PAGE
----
Equinoxes and solstices, and other elements that oriented Mesoamerican buildings

The solar alignment of the Temple of the Great Tables at Chichén Itzá is related to the Maya New Year. Find out how.

Equinoxes and solstices, and other elements that oriented Mesoamerican buildings
Part of the central plaza of Chichén Itzá. Photo by Rafael Cisneros Méndez / Unsplash

The Mesoamerican cultures were great observers of the celestial vault and built temples and pyramids concerning equinoxes, solstices, or the zenithal passage of the Sun, but they also erected structures to measure time, to indicate important dates of their calendar, through their solar alignment.

This was affirmed by Jesús Galindo Trejo, a member of UNAM's Institute of Aesthetic Research, who 31 years ago was invited to participate in the multidisciplinary project Pre-Hispanic Mural Painting in Mexico, under the direction of Dr. Beatriz de la Fuente. Since then he has been studying the orientation of buildings in Teotihuacan, Oaxaca, in the Mayan region, the Huasteca area, and other areas of Central Mexico.

The objective was that, from Astronomy, he could help to understand if the orientation of the structures with mural paintings pointed to some celestial object that could contribute to a better understanding of the pictorial message. "The idea was to bring together the knowledge of the art historian, the archaeologist, the anthropologist, the linguist, the epigrapher, the biologist, the astronomer, to analyze pre-Hispanic mural painting in Mexico," he said.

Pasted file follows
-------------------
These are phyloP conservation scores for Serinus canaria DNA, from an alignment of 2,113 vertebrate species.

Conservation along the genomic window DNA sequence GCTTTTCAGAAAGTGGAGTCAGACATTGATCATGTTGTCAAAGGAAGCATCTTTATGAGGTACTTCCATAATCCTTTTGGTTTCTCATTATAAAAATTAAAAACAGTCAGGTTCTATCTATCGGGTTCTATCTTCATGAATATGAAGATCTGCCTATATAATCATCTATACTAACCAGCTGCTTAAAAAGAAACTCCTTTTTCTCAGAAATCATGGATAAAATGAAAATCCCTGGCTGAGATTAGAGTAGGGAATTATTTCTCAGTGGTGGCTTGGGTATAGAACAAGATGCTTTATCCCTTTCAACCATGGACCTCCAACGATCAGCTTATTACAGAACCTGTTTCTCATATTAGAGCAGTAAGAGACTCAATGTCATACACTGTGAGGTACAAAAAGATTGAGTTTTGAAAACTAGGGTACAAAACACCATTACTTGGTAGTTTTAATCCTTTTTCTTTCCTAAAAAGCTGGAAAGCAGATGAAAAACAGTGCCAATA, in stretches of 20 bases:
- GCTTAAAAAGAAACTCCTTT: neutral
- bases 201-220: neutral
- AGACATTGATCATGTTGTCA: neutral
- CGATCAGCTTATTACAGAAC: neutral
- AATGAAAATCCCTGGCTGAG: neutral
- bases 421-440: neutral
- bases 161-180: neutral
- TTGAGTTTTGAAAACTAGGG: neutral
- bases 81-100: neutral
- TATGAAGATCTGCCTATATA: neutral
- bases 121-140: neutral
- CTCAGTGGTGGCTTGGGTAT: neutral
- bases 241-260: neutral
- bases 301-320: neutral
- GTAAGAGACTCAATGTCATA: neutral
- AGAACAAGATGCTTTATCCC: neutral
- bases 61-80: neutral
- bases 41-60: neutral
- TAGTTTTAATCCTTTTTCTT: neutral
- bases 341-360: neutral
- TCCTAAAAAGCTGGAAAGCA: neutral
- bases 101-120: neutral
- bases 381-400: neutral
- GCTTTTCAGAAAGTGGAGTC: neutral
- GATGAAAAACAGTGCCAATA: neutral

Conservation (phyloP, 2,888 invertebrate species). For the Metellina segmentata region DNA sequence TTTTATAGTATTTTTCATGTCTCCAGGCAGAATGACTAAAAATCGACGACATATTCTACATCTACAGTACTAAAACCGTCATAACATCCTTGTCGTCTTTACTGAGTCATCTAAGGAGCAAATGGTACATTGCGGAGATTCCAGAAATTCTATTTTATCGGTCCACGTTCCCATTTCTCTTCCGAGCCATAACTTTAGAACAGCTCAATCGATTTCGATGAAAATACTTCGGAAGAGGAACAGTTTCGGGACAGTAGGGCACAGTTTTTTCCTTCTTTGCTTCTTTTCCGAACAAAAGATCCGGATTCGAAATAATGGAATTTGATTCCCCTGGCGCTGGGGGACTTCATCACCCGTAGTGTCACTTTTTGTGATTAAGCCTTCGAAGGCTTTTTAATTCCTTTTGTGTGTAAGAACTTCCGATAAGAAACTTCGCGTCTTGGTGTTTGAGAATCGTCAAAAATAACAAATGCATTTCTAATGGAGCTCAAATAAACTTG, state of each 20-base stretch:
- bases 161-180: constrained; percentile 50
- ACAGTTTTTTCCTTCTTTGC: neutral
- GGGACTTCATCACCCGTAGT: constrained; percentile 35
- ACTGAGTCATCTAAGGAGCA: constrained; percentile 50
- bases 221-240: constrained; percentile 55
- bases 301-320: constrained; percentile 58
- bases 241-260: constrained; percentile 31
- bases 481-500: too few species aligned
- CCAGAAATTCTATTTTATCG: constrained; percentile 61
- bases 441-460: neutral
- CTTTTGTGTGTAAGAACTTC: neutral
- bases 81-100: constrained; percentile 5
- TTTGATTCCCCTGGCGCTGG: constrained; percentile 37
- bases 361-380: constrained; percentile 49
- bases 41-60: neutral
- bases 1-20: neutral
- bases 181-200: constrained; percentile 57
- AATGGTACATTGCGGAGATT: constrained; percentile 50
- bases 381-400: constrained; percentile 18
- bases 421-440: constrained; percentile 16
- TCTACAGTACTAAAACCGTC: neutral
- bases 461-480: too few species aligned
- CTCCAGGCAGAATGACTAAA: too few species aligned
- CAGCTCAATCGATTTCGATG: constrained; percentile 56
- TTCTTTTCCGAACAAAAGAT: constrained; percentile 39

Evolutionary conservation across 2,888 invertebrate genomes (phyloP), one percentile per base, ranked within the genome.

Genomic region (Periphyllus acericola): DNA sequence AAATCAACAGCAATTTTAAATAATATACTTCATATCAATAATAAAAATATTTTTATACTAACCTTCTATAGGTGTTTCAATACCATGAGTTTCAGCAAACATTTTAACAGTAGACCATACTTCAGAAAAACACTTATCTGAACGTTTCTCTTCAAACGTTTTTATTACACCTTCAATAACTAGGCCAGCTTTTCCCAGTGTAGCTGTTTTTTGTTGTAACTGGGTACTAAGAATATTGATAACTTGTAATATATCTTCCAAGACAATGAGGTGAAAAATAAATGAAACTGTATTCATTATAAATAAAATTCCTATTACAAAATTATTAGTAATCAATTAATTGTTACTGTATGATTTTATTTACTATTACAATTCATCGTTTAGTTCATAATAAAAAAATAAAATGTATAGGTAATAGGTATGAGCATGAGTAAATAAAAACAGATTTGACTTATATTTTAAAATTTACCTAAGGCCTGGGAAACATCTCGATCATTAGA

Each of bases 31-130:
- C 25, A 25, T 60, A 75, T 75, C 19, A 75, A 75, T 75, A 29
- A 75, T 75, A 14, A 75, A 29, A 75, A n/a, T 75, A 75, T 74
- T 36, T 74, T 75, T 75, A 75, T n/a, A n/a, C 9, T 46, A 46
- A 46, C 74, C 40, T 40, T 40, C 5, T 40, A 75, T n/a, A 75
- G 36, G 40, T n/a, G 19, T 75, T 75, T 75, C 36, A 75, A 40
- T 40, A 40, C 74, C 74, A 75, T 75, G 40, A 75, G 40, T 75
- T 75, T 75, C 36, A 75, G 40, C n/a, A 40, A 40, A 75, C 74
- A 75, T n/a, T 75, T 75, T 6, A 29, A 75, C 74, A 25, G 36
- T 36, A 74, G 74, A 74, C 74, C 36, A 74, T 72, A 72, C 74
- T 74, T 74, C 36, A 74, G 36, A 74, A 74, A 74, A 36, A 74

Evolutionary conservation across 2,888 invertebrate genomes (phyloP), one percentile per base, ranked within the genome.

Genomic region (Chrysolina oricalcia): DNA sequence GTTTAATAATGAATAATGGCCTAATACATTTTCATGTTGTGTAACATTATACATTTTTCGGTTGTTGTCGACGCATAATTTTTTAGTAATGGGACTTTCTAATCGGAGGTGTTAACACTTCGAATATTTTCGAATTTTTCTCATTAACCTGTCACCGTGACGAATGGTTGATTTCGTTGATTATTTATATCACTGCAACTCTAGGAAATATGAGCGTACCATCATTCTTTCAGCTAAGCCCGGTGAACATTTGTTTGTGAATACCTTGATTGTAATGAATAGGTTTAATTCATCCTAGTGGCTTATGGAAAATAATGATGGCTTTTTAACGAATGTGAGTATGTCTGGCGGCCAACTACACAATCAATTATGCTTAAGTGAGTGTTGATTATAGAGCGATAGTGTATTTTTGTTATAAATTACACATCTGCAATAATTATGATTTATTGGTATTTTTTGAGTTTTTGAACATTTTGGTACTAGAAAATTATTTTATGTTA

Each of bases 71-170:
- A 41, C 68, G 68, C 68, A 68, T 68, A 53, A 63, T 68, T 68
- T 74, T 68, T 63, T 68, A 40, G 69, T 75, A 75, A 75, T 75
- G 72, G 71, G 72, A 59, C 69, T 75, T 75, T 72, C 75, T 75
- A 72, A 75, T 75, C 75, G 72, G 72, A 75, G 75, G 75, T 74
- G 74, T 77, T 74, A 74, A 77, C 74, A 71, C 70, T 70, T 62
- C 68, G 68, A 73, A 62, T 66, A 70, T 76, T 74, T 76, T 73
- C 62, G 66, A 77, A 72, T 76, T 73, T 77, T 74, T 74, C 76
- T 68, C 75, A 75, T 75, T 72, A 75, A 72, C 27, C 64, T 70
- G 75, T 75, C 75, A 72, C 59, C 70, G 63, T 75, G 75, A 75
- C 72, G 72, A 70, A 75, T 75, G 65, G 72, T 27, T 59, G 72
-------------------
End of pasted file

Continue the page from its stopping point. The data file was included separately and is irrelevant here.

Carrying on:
An example of the studies he has carried out is those of the Temple of the Great Tables, located in the eastern part of the central plaza of Chichén Itzá. It is a building approximately 10 meters high with a staircase facing west, the sunset.

This building receives this name because in its upper part it has two chambers and at the bottom of the innermost one, there is an altar with large stones, which is supported by sculptures of characters identified as "bacabs", deities that held the sky. Several carved columns probably represent priests or warriors.

The building has a substructure or interior building with typical Mayan vaults and mural paintings, representations of feathered serpents with large jaws and beaks, in bright colors: blue, green, yellow, and red. The feathered serpent is a constant concept in Mesoamerica, linked to both the god Quetzalcoatl and Kukulkan.

The solar alignment of this temple is registered in the sunset of May 15 and July 26, dates that do not coincide with those of particular astronomical phenomena but are related to the beginning of the Mayan New Year. The sunrise alignment happens on November 23 and 18.

"The source of all this is measurements and calculations. Determining dates of alignment of architecture is just a tool to understand the ritual conduct of the priests, who decided that a building was directed towards that direction and not another. Then, it is necessary to investigate its cultural meaning and for it the information coming from codices, ethnohistoric sources, as the chronicles of the missionaries or the conquerors are important" explained the specialist in Archaeoastronomy of Prehispanic Mexico.